Community Based Services
The Slow Growth in Community-Based Services After Olmstead
This article discusses the background and aftermath of Olmstead v. L. C., often acclaimed as one of the most important judicial decisions in the past decade on community-based services and disability rights.
The Olmstead Decision
The Olmstead litigation began 12 years ago, when two women with developmental disabilities sued the Georgia State Commissioner of Human Resources, Tommy Olmstead. The two women had been voluntarily treated in a state psychiatric unit. Eventually, they wanted to be treated in a less restrictive, community-based setting, but Georgia refused to accommodate them based on a lack of adequate resources and placements.
The issues in Olmstead had broad potential impact on the disability community, especially when the case reached the U. S. Supreme Court. The NSCIA joined in a friend-of-the-court brief filed with the high court, and many of its members also lobbied their states' attorneys general to formally withdraw their support for Georgia's position. Originally, 26 states had filed a brief supporting Georgia's appeal, but over half of them later withdrew under pressure from the NSCIA and other disability organizations.
In 1999, the Supreme Court issued its landmark ruling. Olmstead v. L. C., 527 U.S. 581 (1999). In a 6-3 decision written by Justice Ruth Ginsburg, the Court held that Title II of the Americans with Disabilities Act (ADA) required that the two women receive care in the most integrated setting that was appropriate. The Court found that the unwarranted isolation of persons with disabilities in institutions was discriminatory. According to the Court, such segregation unduly hampered social contacts and opportunities for employment, education and recreation. In addition, such discrimination wrongly perpetuated unjustified assumptions that disabled persons were not capable of fuller participation in the community.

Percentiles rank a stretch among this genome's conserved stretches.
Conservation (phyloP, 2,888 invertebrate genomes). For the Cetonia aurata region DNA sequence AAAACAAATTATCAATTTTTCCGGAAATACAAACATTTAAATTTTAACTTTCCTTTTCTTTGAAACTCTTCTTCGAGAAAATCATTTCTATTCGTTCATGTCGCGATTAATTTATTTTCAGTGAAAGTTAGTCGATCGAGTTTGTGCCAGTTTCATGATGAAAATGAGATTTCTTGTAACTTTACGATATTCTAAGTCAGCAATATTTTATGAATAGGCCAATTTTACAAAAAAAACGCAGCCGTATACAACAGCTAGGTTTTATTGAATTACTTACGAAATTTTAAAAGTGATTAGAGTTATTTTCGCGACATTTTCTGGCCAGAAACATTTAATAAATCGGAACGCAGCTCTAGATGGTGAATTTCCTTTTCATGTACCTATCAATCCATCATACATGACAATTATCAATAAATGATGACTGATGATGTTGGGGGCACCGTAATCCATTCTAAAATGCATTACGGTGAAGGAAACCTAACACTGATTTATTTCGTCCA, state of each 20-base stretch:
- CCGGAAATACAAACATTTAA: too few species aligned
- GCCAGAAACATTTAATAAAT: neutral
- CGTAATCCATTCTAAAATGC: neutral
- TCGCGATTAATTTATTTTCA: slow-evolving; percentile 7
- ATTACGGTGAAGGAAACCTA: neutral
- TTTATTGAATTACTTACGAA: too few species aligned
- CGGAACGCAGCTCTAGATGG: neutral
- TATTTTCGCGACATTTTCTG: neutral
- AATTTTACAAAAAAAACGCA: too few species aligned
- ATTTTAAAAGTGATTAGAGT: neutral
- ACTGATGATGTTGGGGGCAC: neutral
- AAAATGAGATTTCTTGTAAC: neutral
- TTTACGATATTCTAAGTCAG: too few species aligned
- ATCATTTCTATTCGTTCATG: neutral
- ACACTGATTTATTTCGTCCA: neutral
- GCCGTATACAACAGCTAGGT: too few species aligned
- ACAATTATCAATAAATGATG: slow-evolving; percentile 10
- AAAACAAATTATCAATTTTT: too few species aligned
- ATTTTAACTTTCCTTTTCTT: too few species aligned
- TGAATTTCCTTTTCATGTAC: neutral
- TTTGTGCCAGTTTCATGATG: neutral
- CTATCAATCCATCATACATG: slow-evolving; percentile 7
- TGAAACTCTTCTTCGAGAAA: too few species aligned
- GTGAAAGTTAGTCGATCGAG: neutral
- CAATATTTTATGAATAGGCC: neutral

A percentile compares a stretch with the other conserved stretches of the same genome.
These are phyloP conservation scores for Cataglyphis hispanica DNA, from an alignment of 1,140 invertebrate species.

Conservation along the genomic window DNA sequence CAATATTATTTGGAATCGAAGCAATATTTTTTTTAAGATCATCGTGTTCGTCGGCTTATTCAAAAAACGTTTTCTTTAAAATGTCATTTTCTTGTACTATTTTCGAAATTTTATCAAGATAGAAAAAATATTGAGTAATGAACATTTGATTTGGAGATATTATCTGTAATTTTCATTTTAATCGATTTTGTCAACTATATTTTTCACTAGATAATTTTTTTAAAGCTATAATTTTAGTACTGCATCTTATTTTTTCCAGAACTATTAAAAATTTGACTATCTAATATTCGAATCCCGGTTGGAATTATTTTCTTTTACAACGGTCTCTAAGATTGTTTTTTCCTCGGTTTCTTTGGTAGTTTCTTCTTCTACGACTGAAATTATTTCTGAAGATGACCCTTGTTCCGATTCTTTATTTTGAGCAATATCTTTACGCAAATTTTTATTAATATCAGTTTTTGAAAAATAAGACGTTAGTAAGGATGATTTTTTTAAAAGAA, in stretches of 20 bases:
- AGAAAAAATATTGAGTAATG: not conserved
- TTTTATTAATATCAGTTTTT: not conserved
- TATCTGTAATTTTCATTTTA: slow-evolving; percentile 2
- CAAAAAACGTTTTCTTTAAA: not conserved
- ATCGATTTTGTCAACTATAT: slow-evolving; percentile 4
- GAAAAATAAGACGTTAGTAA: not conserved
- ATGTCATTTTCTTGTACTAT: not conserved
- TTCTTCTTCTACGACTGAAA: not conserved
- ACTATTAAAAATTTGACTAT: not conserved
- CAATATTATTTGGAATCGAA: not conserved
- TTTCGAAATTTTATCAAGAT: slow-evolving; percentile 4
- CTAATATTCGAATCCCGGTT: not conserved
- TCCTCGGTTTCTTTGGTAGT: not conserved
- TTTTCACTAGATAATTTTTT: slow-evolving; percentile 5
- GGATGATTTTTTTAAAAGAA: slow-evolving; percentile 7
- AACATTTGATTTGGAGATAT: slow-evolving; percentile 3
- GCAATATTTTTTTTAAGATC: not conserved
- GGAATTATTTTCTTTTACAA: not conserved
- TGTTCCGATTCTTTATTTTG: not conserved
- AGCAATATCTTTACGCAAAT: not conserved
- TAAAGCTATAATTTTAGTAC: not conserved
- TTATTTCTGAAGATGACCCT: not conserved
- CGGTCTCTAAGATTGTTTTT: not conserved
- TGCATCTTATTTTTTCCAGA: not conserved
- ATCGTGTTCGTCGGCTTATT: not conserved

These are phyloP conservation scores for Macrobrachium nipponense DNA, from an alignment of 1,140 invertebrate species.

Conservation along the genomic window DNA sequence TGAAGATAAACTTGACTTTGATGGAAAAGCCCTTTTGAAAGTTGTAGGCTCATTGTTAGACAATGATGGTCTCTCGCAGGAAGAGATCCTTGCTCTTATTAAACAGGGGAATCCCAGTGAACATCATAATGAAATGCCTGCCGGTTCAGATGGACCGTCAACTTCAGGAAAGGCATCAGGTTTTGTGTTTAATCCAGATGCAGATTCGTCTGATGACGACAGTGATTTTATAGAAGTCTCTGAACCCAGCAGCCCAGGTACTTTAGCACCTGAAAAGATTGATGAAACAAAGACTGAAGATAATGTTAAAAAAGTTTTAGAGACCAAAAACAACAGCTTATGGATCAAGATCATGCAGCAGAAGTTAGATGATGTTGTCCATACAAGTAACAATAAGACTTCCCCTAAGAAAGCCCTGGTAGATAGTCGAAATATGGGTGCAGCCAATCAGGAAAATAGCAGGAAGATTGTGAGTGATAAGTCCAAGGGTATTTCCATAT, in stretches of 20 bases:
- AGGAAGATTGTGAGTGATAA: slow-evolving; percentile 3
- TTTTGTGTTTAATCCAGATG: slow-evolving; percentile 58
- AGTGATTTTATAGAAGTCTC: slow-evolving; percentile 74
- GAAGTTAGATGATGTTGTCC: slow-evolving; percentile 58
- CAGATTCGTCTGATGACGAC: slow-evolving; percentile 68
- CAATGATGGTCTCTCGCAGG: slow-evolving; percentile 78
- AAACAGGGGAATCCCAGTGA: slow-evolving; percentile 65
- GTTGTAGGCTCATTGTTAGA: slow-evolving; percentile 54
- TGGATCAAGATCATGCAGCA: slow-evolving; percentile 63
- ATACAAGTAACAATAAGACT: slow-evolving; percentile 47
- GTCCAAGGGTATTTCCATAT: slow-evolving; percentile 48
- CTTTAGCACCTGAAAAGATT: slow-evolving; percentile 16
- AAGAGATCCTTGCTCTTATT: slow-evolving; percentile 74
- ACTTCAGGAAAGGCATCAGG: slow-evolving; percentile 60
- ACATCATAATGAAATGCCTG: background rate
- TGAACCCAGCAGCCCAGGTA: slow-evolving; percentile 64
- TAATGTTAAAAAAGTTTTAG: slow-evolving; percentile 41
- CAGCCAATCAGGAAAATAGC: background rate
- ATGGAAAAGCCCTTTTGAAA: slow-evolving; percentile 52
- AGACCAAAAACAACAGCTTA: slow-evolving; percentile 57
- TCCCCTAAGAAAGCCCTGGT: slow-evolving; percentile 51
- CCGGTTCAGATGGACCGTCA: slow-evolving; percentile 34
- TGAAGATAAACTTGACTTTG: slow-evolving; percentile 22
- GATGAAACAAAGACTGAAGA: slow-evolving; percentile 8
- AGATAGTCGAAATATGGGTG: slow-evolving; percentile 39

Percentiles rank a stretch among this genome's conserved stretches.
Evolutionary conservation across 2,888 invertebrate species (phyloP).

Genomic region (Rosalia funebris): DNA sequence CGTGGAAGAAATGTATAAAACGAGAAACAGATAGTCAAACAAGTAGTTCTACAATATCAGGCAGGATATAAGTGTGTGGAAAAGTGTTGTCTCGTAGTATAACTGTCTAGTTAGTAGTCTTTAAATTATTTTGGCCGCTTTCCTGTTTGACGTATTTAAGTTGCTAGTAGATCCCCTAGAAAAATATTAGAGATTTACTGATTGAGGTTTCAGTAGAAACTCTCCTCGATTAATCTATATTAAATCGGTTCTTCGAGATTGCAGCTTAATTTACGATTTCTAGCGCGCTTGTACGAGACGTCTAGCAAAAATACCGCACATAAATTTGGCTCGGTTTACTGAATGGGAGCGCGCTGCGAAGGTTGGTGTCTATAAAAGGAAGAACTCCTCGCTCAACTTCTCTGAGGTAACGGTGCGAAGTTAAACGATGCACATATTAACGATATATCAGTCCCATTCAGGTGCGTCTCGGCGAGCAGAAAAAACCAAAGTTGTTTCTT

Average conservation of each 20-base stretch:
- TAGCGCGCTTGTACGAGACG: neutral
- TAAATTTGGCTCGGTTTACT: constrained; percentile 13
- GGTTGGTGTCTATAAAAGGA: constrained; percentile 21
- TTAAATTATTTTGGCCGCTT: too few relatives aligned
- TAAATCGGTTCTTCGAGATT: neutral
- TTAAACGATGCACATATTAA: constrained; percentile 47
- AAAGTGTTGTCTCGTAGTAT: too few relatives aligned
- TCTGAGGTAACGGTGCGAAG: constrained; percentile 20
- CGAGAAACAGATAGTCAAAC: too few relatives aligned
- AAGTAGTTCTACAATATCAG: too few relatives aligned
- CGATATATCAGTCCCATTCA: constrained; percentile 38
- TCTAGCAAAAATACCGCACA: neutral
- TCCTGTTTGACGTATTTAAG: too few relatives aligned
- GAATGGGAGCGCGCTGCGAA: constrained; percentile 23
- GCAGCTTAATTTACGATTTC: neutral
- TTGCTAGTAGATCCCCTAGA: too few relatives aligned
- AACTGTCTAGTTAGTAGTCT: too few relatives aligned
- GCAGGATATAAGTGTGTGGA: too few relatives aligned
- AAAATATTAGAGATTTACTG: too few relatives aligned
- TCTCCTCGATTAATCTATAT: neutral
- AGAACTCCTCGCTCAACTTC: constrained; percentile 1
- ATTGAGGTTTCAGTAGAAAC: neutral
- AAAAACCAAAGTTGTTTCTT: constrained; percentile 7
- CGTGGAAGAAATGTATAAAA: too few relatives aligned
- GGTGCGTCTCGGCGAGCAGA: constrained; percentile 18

The Court in Olmstead advised how states might ensure compliance with the ADA in the future. The Court ruled that states must make "reasonable accommodations" in long-term care systems, but need not make "fundamental alterations" to the delivery of services. States must balance the cost of providing community-based care to individuals against the obligation to serve others fairly as well.
The "Integration Mandate" Since Olmstead
Olmstead was acclaimed as a far-reaching victory in the disability community. An analysis of court decisions after 1999, however, is not encouraging. Most courts interpreting Olmstead have ruled against various ADA challenges. The courts have ruled in favor of states as long as they can prove that they are "actively engaged" in attempting to integrate individuals into the community, even if progress has been slow.
While most states have created so-called "Olmstead plans" addressing unnecessary institutionalization, little has been done to implement these plans. Funding for most of these initiatives has been sparse because of general budget pressures. In addition, states have been reluctant to develop new community-based services linked to the closure of institutional beds. As a result, the expansion of programs in the community has generally been considered a cost drain, rather than a means of realizing potential savings.
Most of the progress in implementing Olmstead has occurred in those jurisdictions which have been sued. Litigation remains one of the most effective ways to combat the unnecessary segregation of disabled individuals.
One example is the case of Fisher v. Oklahoma Health Care Authority, 335 F.3d 1175 (10th Cir. 2003). In Fisher, disabled individuals in a community-based Medicaid program sued Oklahoma officials who stopped providing them medically-necessary prescriptions benefits. The plaintiffs argued that ceasing to offer them subsidized prescriptions, while continuing to provide such benefits to disabled persons in institutionalized settings, unfairly placed persons in community-based programs at high risk for premature entry into nursing homes. The 10th Circuit Court of Appeals agreed that the plaintiffs' claim appeared to violate both the ADA and Olmstead and reinstated their cause of action.
The ruling in Fisher, while rendered by a Circuit Court, is nonetheless very fact-specific and of limited application. Broader legislative initiatives will be necessary if progress after Olmstead is going to be faster and less incremental.